The EDPB further indicates that consent “will likely constitute the legal basis” for both the storing and gaining of access to information (for the purpose of the ePrivacy Directive) and any subsequent processing of personal data (for the purpose of the GDPR). The Guidelines stress that, according to the EDPB, “article 6 of the GDPR cannot be relied upon by controllers in order to lower the additional protection provided by article 5(3) of the ePrivacy Directive”.
The EDPB’s view is likely to be contentious. In principle, it should be possible to rely on alternative legal bases for processing under Article 6 of the GDPR in certain circumstances. Indeed, the EDPB appears to concede this point in a number of the case studies considered in the Guidelines. For example, in the context of ‘pay as you drive’ insurance, the EDPB accepts that insurance companies can rely on article 6(1)(b) (processing necessary for the performance of a contract) for the processing of personal data following the storage or access to the end-user’s terminal equipment. Moreover, where there is a legal obligation to process personal data, the EDPB considers Article 6(1)(c) to be applicable.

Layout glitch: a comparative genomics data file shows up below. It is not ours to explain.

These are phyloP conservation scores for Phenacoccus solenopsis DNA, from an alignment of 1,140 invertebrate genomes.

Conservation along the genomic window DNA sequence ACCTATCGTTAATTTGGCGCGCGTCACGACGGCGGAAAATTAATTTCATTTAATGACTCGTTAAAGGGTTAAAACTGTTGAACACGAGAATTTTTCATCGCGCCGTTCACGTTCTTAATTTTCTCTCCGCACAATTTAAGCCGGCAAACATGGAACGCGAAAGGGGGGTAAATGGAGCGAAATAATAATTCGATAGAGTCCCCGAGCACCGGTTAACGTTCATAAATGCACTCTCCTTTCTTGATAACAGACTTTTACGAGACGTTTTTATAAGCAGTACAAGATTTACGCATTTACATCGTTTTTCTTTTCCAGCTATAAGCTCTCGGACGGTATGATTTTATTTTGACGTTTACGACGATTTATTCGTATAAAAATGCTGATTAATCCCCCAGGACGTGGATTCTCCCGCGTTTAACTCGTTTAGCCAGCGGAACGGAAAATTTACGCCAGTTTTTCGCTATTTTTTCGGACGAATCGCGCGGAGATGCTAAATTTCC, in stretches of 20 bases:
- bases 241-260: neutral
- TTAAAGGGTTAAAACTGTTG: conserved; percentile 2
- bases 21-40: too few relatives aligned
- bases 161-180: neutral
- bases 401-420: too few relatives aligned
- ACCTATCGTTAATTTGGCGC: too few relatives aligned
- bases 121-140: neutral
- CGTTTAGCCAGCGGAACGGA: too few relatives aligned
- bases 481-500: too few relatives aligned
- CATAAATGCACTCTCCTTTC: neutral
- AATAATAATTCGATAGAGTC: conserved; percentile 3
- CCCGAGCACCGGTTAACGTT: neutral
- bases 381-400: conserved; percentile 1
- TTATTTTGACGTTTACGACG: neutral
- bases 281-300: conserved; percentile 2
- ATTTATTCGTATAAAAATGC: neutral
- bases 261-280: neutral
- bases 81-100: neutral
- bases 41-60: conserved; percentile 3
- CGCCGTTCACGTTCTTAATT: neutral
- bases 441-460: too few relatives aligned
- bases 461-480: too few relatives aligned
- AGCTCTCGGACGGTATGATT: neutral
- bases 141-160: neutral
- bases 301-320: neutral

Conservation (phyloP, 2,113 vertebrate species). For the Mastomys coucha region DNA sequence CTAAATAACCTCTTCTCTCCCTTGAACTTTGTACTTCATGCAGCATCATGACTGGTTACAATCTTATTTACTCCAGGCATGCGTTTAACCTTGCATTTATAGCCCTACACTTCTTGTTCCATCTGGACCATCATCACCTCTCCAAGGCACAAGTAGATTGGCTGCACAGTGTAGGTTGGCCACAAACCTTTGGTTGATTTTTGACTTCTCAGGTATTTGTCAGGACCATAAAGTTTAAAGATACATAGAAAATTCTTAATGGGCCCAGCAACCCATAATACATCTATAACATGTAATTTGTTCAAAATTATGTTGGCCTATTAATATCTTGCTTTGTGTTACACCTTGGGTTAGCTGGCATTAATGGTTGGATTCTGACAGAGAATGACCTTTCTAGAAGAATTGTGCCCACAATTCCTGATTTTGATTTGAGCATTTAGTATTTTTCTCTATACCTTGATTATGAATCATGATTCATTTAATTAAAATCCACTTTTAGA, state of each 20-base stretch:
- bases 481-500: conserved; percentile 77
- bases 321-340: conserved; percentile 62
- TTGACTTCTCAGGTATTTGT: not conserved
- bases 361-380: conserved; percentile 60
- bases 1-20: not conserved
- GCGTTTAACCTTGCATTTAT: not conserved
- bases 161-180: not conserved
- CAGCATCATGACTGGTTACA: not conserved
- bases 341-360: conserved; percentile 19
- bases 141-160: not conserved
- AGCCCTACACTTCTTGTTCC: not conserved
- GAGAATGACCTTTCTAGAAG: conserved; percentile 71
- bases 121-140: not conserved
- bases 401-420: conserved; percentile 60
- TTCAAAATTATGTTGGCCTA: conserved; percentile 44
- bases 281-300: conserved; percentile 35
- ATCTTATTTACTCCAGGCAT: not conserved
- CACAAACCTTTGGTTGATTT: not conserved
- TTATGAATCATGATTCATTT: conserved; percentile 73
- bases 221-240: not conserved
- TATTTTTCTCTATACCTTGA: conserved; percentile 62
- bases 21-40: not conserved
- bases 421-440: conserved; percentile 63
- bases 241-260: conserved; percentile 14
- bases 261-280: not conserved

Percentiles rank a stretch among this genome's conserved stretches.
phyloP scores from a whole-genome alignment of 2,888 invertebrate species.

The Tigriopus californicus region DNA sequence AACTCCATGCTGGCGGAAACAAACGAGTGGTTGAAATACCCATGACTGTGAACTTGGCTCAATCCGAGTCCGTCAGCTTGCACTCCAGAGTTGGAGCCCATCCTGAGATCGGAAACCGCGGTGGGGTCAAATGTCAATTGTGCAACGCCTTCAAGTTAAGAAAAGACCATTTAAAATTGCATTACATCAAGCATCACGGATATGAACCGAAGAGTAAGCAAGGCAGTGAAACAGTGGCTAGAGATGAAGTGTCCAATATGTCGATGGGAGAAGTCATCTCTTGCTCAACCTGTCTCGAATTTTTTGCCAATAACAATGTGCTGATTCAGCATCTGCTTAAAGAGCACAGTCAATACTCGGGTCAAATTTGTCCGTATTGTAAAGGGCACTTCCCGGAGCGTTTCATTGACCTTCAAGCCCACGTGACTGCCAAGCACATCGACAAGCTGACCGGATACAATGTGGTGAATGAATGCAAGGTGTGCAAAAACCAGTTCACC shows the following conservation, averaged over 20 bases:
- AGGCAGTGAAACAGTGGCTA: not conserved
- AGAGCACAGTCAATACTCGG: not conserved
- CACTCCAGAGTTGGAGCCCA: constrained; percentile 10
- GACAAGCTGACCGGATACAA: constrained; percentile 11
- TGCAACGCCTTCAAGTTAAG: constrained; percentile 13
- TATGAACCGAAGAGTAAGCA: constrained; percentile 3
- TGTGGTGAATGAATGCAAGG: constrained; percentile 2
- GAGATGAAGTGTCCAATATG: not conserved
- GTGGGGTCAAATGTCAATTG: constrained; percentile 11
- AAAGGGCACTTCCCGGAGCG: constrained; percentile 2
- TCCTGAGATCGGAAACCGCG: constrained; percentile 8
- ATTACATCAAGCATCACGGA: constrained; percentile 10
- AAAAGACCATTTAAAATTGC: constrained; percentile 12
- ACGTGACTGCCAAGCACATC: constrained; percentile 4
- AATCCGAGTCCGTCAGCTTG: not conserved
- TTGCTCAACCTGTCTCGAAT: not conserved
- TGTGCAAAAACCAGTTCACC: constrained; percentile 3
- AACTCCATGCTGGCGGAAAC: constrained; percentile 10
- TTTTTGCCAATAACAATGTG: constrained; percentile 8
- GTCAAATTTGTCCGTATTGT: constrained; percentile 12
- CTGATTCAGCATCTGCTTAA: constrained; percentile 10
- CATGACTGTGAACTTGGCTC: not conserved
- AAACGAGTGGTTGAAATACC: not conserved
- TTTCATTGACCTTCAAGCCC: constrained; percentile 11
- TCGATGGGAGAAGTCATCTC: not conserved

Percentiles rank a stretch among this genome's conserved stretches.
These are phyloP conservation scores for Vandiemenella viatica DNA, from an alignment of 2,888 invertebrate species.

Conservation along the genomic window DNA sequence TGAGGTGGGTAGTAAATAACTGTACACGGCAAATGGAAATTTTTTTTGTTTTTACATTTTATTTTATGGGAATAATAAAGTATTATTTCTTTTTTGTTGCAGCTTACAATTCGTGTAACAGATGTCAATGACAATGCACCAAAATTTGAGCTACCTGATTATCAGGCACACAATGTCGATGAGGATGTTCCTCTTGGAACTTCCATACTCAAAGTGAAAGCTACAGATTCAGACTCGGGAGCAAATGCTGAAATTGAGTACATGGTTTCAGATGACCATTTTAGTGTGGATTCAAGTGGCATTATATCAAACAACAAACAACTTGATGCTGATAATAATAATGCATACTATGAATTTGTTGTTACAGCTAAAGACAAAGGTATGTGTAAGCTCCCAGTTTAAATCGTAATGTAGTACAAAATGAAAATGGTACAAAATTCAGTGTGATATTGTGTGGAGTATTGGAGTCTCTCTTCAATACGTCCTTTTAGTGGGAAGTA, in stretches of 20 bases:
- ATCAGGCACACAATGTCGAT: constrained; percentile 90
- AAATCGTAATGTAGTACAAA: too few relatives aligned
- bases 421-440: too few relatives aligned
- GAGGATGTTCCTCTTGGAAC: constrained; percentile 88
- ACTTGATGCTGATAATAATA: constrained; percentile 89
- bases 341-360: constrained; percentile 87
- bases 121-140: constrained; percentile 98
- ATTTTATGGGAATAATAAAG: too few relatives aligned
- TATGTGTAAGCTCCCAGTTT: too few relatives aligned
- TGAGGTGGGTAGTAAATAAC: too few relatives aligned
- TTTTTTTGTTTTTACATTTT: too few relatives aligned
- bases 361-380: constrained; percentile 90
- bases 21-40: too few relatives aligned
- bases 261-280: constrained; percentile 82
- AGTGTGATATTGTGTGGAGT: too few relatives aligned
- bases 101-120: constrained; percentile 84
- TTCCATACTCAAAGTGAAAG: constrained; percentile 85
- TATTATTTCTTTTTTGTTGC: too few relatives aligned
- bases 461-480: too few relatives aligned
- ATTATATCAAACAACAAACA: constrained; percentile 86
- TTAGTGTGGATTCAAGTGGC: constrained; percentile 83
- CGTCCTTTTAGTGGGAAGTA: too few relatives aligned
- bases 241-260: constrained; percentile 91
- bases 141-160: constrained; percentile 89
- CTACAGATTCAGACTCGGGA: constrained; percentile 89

What personal data is involved?
Connected vehicles have the potential to collect and process vast amounts of personal data. The EDPB considers personal data to include directly identifiable data such as a driver’s name or fingerprint and indirectly identifiable data such as details of journeys made, data relating to driving style or distance covered.
The EDPB has identified three categories of personal data which warrant special attention:
- Geolocation data: The EDPB considers geolocation data to be particularly invasive as it may reveal many personal aspects of a data subject’s life. Industry participants must be “particularly vigilant” not to collect location data except where “absolutely necessary” for the purpose of processing.